Walks, Lace, Quilts and Tomotao-Eating Dogs

Perhaps it's the contrast with the hot muggy climate of Orlando, but our weather here has been spectacular of late.  We returned to cool rainy weather, which felt great.  But later in the week the sun came out.  Mid 70's, low humidity, perfect!  For many years there was nowhere safe to walk around our house, but one of the few positive effects of development has been the creation of some very nice walking areas.  Maggie and I found a new one shortly before we left for Orlando.  It's a nice walk out our backdoor and through the woods to some new housing developments and from there to a beautiful community park complete with children's playground, soccer fields and a Frisbee golf course.  It's 1 mile there and 1 mile back – a nice workout for us both.  I had decided that a good pedometer might inspire me to keep at it, but in looking at them, the really good ones were rather expensive.  Imagine my delight when I found an application for my iPod that works beautifully! 


It records steps, mileage, speed and then emails me the result for an Excel spreadsheet!  All for $1.99.  And I can listen to audio books while I walk.

As I've mentioned, stress at work has kept my knitting rather simple, but I'm finally feeling like tackling some more ambitious projects.  I'm about halfway through my Embrace the Lace club selection, the Heart to Heart beaded scarf.  I'll settle in with Battlestar Galactica tonight and should reach the point where I start decreasing.


Hubby and I had decided to take another stab at growing tomatoes in our sunroom.  It doesn't really get warm enough around here to have much of a success growing them outside.  The plants were doing rather well when we left for Orlando, but suffered from a tad bit of neglect while we were gone.  However, we did have a few respectable little cherry tomatoes taking shape and some just about ready for picking.  Until we came home the other day to find the plants totally denuded of tomatoes and Maggie just finishing up munching on a green one!  The little stinker had eaten all but one of our tomatoes!! 


The only one left was too high for her to reach.  Maybe we'll try again next year, but put them on a table or bench.

Today has been a blissfully free day and I started working on one of a pair of matching quilts for the girls.  This one will probably be for Isobel – Abby helped me pick out the fabric while I was in Orlando:


My original plan was to make them both the same, but Abby suggested I use the same fabrics, but different designs.  So I'm on the lookout for a design for Ivy's quilt.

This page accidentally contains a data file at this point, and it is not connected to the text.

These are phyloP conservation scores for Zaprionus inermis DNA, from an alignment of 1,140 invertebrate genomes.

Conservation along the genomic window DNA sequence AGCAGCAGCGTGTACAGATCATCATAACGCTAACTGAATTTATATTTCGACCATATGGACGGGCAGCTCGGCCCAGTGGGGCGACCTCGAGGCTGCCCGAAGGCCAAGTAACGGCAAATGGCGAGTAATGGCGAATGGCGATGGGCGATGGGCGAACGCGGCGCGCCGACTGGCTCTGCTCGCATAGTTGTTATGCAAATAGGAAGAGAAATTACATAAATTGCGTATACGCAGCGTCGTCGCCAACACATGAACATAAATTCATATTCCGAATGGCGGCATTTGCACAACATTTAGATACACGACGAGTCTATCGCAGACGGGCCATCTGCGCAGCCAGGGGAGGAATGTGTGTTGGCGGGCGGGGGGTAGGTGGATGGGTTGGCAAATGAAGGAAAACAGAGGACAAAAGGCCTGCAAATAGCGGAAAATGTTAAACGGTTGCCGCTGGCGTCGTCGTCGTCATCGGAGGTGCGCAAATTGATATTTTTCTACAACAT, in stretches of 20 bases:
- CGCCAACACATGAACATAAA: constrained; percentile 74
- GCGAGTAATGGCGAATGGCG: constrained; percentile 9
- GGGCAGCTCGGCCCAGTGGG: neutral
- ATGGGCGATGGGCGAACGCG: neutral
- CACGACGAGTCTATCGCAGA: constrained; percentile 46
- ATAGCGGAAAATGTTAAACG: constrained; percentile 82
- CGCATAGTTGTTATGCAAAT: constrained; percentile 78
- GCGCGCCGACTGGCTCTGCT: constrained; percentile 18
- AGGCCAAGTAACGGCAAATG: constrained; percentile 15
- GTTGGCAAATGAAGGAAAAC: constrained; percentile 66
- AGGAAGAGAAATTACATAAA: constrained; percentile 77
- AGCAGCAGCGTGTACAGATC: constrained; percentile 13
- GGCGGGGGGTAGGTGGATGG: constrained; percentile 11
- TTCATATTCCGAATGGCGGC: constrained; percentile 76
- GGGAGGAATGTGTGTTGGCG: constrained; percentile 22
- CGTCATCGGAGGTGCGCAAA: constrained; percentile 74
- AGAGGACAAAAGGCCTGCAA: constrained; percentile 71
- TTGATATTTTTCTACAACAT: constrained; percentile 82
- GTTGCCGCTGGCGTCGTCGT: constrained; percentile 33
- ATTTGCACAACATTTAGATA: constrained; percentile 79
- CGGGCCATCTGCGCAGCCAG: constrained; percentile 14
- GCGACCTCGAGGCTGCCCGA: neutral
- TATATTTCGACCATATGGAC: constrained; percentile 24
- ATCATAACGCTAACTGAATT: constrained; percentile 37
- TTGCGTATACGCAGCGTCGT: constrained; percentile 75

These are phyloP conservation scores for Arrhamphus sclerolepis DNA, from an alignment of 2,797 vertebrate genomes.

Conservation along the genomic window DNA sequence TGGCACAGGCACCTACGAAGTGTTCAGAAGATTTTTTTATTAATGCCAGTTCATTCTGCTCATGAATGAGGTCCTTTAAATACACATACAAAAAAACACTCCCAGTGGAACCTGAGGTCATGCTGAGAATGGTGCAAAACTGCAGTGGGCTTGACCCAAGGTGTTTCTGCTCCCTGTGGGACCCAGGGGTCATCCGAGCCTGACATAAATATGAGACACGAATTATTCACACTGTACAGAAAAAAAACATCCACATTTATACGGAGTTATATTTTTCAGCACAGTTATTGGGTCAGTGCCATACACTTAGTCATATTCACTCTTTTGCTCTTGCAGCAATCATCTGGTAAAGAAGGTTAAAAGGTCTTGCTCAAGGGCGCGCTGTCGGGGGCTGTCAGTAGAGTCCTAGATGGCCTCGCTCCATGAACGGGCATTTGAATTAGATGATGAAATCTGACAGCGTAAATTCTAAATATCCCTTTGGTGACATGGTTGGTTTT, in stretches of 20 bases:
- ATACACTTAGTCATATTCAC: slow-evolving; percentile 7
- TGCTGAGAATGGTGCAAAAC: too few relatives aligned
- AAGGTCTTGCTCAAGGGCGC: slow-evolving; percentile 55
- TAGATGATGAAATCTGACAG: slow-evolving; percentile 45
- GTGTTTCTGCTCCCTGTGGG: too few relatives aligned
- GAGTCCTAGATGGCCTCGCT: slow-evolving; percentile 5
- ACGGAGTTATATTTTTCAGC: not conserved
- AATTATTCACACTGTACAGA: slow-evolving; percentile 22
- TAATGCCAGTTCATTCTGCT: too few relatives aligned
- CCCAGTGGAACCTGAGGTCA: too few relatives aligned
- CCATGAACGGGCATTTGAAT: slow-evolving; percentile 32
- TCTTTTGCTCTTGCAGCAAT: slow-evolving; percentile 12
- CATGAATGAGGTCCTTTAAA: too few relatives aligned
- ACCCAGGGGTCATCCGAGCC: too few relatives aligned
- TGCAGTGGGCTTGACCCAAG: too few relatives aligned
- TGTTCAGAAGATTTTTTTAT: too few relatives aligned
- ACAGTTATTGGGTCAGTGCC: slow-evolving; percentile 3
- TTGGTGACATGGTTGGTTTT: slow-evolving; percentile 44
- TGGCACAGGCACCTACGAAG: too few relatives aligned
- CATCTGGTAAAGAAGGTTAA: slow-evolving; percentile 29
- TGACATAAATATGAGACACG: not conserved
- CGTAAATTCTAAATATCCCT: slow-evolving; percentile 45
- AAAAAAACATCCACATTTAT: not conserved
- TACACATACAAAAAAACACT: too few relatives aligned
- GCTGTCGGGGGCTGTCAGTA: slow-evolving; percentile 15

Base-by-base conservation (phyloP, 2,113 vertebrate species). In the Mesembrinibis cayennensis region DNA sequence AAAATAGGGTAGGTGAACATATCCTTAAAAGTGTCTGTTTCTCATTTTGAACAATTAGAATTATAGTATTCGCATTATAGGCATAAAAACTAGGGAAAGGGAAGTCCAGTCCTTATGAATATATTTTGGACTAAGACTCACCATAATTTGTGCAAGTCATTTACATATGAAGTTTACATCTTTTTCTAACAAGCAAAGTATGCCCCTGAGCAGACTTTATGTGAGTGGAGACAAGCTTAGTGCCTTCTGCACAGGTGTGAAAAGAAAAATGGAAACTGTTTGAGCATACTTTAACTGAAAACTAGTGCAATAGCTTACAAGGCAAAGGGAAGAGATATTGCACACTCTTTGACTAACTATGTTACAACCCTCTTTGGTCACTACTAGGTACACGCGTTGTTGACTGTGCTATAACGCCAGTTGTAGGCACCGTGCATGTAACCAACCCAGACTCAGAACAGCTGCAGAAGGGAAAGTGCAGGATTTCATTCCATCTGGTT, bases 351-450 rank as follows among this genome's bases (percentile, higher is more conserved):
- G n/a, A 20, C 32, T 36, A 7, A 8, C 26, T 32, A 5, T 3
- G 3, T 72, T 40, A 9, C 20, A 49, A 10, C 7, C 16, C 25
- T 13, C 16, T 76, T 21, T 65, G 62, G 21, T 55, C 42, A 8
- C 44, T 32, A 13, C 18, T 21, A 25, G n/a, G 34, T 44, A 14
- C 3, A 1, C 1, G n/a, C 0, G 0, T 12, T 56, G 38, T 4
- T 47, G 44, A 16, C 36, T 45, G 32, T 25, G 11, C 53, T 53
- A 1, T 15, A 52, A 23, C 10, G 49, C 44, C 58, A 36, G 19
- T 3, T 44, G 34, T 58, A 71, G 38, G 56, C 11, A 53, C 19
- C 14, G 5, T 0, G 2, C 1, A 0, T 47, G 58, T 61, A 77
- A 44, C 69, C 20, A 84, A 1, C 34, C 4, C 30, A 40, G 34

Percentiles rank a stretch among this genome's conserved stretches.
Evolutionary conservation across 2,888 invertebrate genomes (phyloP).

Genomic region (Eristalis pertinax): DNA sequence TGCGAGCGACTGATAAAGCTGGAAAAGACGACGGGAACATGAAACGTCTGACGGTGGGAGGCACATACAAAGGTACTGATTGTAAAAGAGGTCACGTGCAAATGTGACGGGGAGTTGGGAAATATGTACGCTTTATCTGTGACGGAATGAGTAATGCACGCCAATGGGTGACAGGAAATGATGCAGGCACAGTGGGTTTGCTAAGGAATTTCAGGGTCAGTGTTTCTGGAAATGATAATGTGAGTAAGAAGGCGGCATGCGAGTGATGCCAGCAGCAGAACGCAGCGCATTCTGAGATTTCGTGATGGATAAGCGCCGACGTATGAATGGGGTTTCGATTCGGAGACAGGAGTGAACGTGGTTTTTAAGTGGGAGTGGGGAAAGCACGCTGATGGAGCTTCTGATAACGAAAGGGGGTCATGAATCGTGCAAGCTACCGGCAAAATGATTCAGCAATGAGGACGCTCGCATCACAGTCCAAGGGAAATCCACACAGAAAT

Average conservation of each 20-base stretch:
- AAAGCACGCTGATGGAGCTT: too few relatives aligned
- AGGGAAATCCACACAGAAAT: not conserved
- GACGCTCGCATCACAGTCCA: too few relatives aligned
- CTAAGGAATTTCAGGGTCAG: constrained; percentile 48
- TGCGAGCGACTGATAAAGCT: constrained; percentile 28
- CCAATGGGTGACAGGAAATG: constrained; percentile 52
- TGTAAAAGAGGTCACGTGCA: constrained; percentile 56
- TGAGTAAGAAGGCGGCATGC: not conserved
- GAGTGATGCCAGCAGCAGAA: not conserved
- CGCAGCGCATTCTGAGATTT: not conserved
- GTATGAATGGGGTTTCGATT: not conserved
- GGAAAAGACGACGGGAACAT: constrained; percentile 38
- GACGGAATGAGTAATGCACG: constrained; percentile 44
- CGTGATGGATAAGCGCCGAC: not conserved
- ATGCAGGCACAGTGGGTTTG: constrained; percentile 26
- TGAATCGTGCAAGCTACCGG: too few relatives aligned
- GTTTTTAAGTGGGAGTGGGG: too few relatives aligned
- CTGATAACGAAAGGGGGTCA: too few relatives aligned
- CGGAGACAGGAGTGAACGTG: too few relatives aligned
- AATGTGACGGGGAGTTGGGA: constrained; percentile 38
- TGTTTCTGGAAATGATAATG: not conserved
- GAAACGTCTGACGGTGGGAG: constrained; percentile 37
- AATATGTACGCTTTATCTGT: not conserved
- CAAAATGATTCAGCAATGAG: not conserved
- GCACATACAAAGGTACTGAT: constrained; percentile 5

Off to work on the quilt for a little longer and then dust and shop for few groceries.  The usual mad social whirl!

5 thoughts on “Walks, Lace, Quilts and Tomotao-Eating Dogs

  1. We’re being *very* careful to not show the girls that the garden is edible. We’ve only caught Agatha munching lettuce once and we came down on her like a sack of hammers so she didn’t do it again. I need to harvest carrots today and I’m locking them in while I do it *g* They are clever, very, very, smart and clever!

  2. It’s amazing what dogs will munch in the garden. My grandmother’s dog used to eat all the strawberries. He seemed to like them best just before they were ripe.

    How about another setting of the same blocks for the other quilt?

  3. Oooh, pretty quilt. I like the idea of 2 different quilts with the same fabric.

    I let my littlest one pick the seed packets so we are growing carrot (singular), sweet pea flowers, sunflowers, cacti, peas and beans. The corn died rather quickly.

  4. Chuck’s cousin and I just bought pedometers for $30 and he couldn’t believe we spent so much. I was reading your post to her and C overheard the $1.99 part. See, he said, I knew there were cheaper ones. I let him know that I’d have to buy the IPod first šŸ˜‰

  5. That is a very cool app.

    I wouldn’t have thought that dogs ate tomatoes, but I had a cat that was insane about olives (black, green, with and without pimentos)–so there’s no telling what they’ll eat. If you continue to care for the tomato plant, you should get more.

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